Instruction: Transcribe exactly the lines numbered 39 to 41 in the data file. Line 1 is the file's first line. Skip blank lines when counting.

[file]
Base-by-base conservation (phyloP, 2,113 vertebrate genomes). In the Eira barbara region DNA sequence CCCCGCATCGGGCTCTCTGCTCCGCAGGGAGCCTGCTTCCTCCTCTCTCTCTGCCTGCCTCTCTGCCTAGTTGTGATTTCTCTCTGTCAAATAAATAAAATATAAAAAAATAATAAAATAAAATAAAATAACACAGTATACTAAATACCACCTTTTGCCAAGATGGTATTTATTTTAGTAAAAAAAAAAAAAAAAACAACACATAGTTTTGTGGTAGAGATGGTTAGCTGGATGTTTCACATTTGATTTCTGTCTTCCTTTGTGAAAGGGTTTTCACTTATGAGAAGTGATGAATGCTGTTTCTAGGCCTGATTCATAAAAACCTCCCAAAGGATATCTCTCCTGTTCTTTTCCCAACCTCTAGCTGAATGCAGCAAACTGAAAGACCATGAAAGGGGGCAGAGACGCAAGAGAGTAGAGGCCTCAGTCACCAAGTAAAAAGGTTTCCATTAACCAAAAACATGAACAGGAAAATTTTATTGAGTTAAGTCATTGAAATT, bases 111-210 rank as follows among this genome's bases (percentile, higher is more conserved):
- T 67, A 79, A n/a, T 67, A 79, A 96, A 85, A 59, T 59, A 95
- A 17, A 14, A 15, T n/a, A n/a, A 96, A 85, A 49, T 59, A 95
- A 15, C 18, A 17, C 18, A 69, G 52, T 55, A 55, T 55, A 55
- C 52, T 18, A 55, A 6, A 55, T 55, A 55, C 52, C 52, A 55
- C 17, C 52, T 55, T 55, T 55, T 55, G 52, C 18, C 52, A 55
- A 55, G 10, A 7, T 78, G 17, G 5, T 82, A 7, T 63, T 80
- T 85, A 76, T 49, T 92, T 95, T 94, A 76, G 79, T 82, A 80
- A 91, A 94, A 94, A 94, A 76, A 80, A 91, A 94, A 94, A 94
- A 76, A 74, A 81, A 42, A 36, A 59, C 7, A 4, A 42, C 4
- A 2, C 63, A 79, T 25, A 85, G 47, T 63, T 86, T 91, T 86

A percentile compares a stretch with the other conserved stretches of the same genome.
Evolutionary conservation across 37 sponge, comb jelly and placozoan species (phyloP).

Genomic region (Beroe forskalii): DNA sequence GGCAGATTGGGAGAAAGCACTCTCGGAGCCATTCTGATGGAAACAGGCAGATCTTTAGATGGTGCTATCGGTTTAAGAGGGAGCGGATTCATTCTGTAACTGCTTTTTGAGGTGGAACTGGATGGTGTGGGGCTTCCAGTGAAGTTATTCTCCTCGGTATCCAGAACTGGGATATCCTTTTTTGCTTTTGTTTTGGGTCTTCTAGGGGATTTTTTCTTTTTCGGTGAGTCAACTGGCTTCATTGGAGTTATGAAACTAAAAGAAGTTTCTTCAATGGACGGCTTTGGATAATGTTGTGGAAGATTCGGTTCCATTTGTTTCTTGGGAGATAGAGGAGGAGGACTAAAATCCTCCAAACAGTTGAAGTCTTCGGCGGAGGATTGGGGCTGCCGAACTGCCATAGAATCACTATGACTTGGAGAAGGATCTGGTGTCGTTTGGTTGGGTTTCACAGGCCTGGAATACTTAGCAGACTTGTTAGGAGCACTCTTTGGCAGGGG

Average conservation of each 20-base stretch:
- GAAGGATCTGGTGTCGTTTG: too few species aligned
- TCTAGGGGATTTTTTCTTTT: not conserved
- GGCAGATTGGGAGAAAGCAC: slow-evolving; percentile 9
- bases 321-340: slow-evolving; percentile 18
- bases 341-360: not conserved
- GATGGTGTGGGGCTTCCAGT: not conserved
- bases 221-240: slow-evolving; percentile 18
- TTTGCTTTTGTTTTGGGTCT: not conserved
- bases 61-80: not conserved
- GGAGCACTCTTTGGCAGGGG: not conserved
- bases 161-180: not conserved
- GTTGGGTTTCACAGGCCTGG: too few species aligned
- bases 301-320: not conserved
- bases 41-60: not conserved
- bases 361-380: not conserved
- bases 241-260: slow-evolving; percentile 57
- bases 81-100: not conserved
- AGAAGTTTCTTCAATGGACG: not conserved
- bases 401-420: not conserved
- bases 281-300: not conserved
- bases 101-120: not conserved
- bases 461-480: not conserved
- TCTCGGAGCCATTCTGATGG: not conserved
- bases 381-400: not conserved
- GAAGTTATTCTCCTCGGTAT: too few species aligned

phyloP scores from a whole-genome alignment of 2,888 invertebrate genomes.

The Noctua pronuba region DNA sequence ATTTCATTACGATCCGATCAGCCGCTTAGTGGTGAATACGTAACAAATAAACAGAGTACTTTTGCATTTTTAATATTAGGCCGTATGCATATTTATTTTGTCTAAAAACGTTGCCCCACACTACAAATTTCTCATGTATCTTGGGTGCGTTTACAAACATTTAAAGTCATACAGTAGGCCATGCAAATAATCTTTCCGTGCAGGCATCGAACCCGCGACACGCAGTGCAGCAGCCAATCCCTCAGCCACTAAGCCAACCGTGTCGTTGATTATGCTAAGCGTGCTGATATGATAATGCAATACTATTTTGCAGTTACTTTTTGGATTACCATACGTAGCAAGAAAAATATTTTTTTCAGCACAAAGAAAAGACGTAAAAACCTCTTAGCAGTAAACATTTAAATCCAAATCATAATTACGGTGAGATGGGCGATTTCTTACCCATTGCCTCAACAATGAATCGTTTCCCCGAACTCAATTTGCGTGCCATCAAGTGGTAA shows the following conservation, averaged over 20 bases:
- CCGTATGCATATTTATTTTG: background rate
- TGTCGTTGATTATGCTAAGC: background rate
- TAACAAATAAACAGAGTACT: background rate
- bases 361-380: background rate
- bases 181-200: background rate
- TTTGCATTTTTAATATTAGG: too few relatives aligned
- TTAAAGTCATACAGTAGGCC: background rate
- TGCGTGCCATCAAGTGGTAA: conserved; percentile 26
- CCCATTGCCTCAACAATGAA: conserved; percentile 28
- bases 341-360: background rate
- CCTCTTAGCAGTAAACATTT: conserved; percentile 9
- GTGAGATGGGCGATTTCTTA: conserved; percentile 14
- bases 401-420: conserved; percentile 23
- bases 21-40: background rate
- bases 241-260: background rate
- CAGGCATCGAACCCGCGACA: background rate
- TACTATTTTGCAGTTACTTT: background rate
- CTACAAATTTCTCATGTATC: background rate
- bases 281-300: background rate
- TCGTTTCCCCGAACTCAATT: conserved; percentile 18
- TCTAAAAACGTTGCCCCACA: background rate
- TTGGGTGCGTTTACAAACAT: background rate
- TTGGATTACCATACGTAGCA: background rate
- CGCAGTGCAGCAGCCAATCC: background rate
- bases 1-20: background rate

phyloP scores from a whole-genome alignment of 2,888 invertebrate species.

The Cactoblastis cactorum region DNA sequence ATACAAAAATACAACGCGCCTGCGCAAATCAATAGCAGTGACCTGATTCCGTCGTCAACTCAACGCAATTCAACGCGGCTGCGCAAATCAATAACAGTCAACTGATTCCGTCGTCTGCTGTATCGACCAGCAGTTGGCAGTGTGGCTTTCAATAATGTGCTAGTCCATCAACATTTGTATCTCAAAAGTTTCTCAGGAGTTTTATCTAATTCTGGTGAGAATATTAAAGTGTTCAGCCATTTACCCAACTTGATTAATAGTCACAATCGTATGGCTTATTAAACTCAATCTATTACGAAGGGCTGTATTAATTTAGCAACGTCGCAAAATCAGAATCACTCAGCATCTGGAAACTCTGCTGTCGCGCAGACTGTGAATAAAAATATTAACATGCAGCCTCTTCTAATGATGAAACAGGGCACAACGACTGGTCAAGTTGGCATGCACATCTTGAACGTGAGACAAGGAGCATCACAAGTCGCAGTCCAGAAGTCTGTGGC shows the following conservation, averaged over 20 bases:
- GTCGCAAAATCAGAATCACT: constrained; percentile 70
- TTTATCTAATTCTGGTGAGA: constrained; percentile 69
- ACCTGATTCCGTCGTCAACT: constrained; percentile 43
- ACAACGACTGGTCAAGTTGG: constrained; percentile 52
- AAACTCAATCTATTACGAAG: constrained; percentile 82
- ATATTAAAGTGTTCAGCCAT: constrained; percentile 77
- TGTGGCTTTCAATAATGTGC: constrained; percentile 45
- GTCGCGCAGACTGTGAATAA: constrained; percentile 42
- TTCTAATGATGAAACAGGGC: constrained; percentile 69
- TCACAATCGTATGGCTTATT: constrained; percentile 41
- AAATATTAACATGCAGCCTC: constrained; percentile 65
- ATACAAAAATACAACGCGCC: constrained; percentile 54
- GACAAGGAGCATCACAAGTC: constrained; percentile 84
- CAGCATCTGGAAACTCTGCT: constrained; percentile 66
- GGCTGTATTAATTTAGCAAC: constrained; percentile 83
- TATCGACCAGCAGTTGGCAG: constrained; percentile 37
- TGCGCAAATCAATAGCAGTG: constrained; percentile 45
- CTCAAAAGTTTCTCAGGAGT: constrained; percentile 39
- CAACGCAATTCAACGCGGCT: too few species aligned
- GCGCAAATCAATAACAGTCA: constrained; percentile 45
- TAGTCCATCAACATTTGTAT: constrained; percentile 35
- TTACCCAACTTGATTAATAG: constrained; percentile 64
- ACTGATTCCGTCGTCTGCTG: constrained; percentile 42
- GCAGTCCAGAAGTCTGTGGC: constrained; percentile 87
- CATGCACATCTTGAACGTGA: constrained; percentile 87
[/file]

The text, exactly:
- bases 381-400: not conserved
- GAAGTTATTCTCCTCGGTAT: too few species aligned

phyloP scores from a whole-genome alignment of 2,888 invertebrate genomes.